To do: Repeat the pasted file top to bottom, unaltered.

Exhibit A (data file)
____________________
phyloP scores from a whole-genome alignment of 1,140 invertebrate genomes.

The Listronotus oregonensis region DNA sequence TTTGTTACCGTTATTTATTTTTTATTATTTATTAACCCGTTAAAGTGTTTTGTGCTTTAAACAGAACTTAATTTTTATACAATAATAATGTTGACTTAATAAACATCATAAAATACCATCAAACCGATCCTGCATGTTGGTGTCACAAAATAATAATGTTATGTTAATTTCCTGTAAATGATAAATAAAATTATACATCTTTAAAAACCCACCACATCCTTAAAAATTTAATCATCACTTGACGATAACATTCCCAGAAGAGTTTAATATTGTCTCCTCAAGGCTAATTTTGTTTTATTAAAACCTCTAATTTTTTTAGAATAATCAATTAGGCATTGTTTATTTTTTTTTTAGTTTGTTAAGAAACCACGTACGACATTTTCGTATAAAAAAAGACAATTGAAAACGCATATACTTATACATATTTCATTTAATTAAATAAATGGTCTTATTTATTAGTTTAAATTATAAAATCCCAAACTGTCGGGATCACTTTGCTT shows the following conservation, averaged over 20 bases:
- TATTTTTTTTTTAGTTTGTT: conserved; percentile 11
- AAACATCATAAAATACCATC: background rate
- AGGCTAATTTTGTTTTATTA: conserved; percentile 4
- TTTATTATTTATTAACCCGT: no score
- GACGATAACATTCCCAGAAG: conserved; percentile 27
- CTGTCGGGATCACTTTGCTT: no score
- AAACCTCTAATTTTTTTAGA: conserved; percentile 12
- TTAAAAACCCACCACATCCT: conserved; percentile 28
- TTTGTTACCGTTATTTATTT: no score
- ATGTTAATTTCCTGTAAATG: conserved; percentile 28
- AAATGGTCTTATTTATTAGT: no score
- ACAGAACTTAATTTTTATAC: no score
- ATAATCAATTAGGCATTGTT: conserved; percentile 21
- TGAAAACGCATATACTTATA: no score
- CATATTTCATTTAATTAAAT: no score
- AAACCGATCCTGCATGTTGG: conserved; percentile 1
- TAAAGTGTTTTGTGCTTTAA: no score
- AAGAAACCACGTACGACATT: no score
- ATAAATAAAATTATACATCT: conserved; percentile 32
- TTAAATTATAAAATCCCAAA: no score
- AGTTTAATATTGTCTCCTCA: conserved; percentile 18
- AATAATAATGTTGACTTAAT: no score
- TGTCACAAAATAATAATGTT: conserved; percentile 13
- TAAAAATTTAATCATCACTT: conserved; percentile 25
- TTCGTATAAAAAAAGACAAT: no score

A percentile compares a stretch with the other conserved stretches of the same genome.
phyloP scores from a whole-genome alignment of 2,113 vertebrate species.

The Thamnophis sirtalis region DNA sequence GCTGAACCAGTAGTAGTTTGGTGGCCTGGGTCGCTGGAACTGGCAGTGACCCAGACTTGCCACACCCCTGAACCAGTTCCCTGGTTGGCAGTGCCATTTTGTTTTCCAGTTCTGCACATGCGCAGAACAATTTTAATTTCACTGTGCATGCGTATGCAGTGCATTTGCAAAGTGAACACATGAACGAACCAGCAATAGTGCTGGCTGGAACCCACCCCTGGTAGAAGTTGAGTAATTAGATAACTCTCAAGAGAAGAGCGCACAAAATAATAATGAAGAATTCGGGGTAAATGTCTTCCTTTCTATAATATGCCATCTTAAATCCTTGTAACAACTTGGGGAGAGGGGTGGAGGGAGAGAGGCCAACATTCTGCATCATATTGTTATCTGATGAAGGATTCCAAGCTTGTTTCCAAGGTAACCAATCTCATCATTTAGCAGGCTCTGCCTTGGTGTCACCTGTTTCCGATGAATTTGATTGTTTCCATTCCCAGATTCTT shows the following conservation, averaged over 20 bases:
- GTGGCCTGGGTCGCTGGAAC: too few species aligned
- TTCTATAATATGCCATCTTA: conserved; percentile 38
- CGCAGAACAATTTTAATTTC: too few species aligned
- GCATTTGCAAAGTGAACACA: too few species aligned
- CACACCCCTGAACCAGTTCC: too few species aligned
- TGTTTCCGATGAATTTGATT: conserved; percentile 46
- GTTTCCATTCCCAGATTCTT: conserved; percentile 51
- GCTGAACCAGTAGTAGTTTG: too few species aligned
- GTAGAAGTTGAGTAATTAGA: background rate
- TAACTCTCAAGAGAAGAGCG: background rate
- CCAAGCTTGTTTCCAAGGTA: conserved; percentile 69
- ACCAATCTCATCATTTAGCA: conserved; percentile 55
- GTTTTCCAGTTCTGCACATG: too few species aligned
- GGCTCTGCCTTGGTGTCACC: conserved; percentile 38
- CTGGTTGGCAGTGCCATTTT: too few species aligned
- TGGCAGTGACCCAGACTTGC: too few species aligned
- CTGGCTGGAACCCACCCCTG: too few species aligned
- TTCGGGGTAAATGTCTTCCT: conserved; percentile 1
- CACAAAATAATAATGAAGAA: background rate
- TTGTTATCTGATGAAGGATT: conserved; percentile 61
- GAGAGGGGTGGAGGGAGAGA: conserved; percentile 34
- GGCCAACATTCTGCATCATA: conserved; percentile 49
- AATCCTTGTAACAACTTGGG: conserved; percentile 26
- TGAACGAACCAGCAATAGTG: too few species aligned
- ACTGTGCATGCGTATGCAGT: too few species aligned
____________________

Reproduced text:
phyloP scores from a whole-genome alignment of 1,140 invertebrate genomes.

The Listronotus oregonensis region DNA sequence TTTGTTACCGTTATTTATTTTTTATTATTTATTAACCCGTTAAAGTGTTTTGTGCTTTAAACAGAACTTAATTTTTATACAATAATAATGTTGACTTAATAAACATCATAAAATACCATCAAACCGATCCTGCATGTTGGTGTCACAAAATAATAATGTTATGTTAATTTCCTGTAAATGATAAATAAAATTATACATCTTTAAAAACCCACCACATCCTTAAAAATTTAATCATCACTTGACGATAACATTCCCAGAAGAGTTTAATATTGTCTCCTCAAGGCTAATTTTGTTTTATTAAAACCTCTAATTTTTTTAGAATAATCAATTAGGCATTGTTTATTTTTTTTTTAGTTTGTTAAGAAACCACGTACGACATTTTCGTATAAAAAAAGACAATTGAAAACGCATATACTTATACATATTTCATTTAATTAAATAAATGGTCTTATTTATTAGTTTAAATTATAAAATCCCAAACTGTCGGGATCACTTTGCTT shows the following conservation, averaged over 20 bases:
- TATTTTTTTTTTAGTTTGTT: conserved; percentile 11
- AAACATCATAAAATACCATC: background rate
- AGGCTAATTTTGTTTTATTA: conserved; percentile 4
- TTTATTATTTATTAACCCGT: no score
- GACGATAACATTCCCAGAAG: conserved; percentile 27
- CTGTCGGGATCACTTTGCTT: no score
- AAACCTCTAATTTTTTTAGA: conserved; percentile 12
- TTAAAAACCCACCACATCCT: conserved; percentile 28
- TTTGTTACCGTTATTTATTT: no score
- ATGTTAATTTCCTGTAAATG: conserved; percentile 28
- AAATGGTCTTATTTATTAGT: no score
- ACAGAACTTAATTTTTATAC: no score
- ATAATCAATTAGGCATTGTT: conserved; percentile 21
- TGAAAACGCATATACTTATA: no score
- CATATTTCATTTAATTAAAT: no score
- AAACCGATCCTGCATGTTGG: conserved; percentile 1
- TAAAGTGTTTTGTGCTTTAA: no score
- AAGAAACCACGTACGACATT: no score
- ATAAATAAAATTATACATCT: conserved; percentile 32
- TTAAATTATAAAATCCCAAA: no score
- AGTTTAATATTGTCTCCTCA: conserved; percentile 18
- AATAATAATGTTGACTTAAT: no score
- TGTCACAAAATAATAATGTT: conserved; percentile 13
- TAAAAATTTAATCATCACTT: conserved; percentile 25
- TTCGTATAAAAAAAGACAAT: no score

A percentile compares a stretch with the other conserved stretches of the same genome.
phyloP scores from a whole-genome alignment of 2,113 vertebrate species.

The Thamnophis sirtalis region DNA sequence GCTGAACCAGTAGTAGTTTGGTGGCCTGGGTCGCTGGAACTGGCAGTGACCCAGACTTGCCACACCCCTGAACCAGTTCCCTGGTTGGCAGTGCCATTTTGTTTTCCAGTTCTGCACATGCGCAGAACAATTTTAATTTCACTGTGCATGCGTATGCAGTGCATTTGCAAAGTGAACACATGAACGAACCAGCAATAGTGCTGGCTGGAACCCACCCCTGGTAGAAGTTGAGTAATTAGATAACTCTCAAGAGAAGAGCGCACAAAATAATAATGAAGAATTCGGGGTAAATGTCTTCCTTTCTATAATATGCCATCTTAAATCCTTGTAACAACTTGGGGAGAGGGGTGGAGGGAGAGAGGCCAACATTCTGCATCATATTGTTATCTGATGAAGGATTCCAAGCTTGTTTCCAAGGTAACCAATCTCATCATTTAGCAGGCTCTGCCTTGGTGTCACCTGTTTCCGATGAATTTGATTGTTTCCATTCCCAGATTCTT shows the following conservation, averaged over 20 bases:
- GTGGCCTGGGTCGCTGGAAC: too few species aligned
- TTCTATAATATGCCATCTTA: conserved; percentile 38
- CGCAGAACAATTTTAATTTC: too few species aligned
- GCATTTGCAAAGTGAACACA: too few species aligned
- CACACCCCTGAACCAGTTCC: too few species aligned
- TGTTTCCGATGAATTTGATT: conserved; percentile 46
- GTTTCCATTCCCAGATTCTT: conserved; percentile 51
- GCTGAACCAGTAGTAGTTTG: too few species aligned
- GTAGAAGTTGAGTAATTAGA: background rate
- TAACTCTCAAGAGAAGAGCG: background rate
- CCAAGCTTGTTTCCAAGGTA: conserved; percentile 69
- ACCAATCTCATCATTTAGCA: conserved; percentile 55
- GTTTTCCAGTTCTGCACATG: too few species aligned
- GGCTCTGCCTTGGTGTCACC: conserved; percentile 38
- CTGGTTGGCAGTGCCATTTT: too few species aligned
- TGGCAGTGACCCAGACTTGC: too few species aligned
- CTGGCTGGAACCCACCCCTG: too few species aligned
- TTCGGGGTAAATGTCTTCCT: conserved; percentile 1
- CACAAAATAATAATGAAGAA: background rate
- TTGTTATCTGATGAAGGATT: conserved; percentile 61
- GAGAGGGGTGGAGGGAGAGA: conserved; percentile 34
- GGCCAACATTCTGCATCATA: conserved; percentile 49
- AATCCTTGTAACAACTTGGG: conserved; percentile 26
- TGAACGAACCAGCAATAGTG: too few species aligned
- ACTGTGCATGCGTATGCAGT: too few species aligned